And second there is James Evans (1720-1786) who first appears in the records in Surry County, VA in 1746. In that year he was charged with adultery for living with Eleanor Walden. Eleanor is presumed to later be his wife and mother of his children. Unfortunately, Surry County suffered major record loss, so further details on James Evans’ early life may have been destroyed. Such records may have named his parents, because James’ parents are unknown. By the 1750s, James Evans was living in Edgecombe County, NC as indicated by land purchases and militia records. Notably James Evans is listed next to several members of the “free colored”/Native American Scott family that was of Saponi descent and these families later intermarried. This part of Edgecombe became Halifax County in 1758, and James Evans continues to appear in the Halifax records. By 1786, his wife Eleanor (Walden) Evans was listed as a head of household in the Halifax records, indicating that James had died some time previous to that date.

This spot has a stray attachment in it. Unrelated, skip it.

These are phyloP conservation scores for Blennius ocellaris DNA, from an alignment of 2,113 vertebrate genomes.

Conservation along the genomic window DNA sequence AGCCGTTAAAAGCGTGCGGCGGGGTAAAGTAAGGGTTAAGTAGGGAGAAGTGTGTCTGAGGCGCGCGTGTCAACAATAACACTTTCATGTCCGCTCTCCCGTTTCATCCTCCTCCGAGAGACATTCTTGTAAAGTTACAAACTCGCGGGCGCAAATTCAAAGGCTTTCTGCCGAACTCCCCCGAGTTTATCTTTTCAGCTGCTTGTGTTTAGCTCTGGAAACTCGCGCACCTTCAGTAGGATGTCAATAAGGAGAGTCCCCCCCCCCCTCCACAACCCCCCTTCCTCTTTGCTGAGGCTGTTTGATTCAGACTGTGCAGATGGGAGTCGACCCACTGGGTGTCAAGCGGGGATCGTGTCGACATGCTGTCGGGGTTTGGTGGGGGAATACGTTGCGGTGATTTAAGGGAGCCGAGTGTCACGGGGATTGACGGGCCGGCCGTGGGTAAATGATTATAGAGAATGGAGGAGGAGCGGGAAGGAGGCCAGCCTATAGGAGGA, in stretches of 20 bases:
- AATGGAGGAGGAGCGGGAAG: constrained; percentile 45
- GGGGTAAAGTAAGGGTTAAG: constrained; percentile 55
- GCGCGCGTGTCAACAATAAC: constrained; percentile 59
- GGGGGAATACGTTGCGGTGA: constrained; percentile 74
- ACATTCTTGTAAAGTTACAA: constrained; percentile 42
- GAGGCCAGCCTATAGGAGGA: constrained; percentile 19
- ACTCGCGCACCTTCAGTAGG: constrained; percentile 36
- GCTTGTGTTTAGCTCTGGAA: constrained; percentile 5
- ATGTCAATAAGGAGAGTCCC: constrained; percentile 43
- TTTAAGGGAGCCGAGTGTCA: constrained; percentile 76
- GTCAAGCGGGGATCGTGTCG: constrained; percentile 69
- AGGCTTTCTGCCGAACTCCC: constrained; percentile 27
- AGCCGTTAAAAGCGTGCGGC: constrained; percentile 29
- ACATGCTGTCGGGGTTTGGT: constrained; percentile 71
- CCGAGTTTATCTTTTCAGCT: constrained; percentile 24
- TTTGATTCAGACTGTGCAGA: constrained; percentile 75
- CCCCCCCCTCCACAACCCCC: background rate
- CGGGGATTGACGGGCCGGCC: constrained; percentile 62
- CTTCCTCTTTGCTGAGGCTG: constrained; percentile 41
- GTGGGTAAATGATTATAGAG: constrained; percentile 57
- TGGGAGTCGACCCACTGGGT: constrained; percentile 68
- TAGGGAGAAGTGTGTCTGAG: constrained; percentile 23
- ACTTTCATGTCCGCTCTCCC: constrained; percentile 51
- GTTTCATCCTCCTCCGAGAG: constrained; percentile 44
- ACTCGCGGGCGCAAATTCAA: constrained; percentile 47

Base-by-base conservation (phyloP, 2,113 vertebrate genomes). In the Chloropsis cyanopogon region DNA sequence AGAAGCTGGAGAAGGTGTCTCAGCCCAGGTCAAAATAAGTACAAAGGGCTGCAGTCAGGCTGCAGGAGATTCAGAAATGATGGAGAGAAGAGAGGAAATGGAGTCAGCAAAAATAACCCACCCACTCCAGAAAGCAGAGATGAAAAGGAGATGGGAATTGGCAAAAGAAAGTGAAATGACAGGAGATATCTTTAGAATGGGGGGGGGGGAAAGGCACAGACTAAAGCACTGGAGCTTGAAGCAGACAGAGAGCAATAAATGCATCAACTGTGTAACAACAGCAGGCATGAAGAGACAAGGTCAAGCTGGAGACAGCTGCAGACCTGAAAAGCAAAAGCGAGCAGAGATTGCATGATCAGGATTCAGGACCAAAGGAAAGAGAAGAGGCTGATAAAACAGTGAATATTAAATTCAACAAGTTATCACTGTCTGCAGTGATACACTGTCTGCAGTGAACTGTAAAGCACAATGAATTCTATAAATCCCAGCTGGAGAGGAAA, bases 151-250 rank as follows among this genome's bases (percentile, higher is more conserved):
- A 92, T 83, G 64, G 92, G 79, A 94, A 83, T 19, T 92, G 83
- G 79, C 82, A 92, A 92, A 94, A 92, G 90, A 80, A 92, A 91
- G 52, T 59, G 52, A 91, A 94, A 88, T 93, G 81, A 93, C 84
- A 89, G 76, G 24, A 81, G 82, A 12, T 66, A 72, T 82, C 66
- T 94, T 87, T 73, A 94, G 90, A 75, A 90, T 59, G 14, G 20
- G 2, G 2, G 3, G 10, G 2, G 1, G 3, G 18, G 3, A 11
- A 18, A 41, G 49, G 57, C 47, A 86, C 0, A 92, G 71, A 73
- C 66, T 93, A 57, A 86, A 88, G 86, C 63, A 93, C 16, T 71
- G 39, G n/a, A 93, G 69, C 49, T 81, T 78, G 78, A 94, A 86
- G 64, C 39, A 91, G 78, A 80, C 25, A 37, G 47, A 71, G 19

James Evans’ descendants continued living in the Halifax County area. Again, please note that Paul Heinegg has different information for the descendants of James Evans. Instead I’m using the genealogy provided by Deloris Williams which I believe is more accurate. James Evans had a son by the same name James Evans Jr (1750-1830) who lived in Halifax Co. James Jr had a son named Leven Evans (1775 – before 1850) who is the main source of the Evans found within the state-recognized Haliwa-Saponi tribe in Hollister. Leven Evans’ first wife was Kizzie but her maiden name is unknown. His second wife was Harriet Scott (b. 1811). Harriet was from the same Scott family that her grandfather James Evans (1720-1786) enlisted in the Edgecombe Co militia with. Leven Evans’ descendants continued to intermarry with “core” families of the Haliwa-Saponi tribe including Richardson, Lynch, Silver, Mills, and Copeland.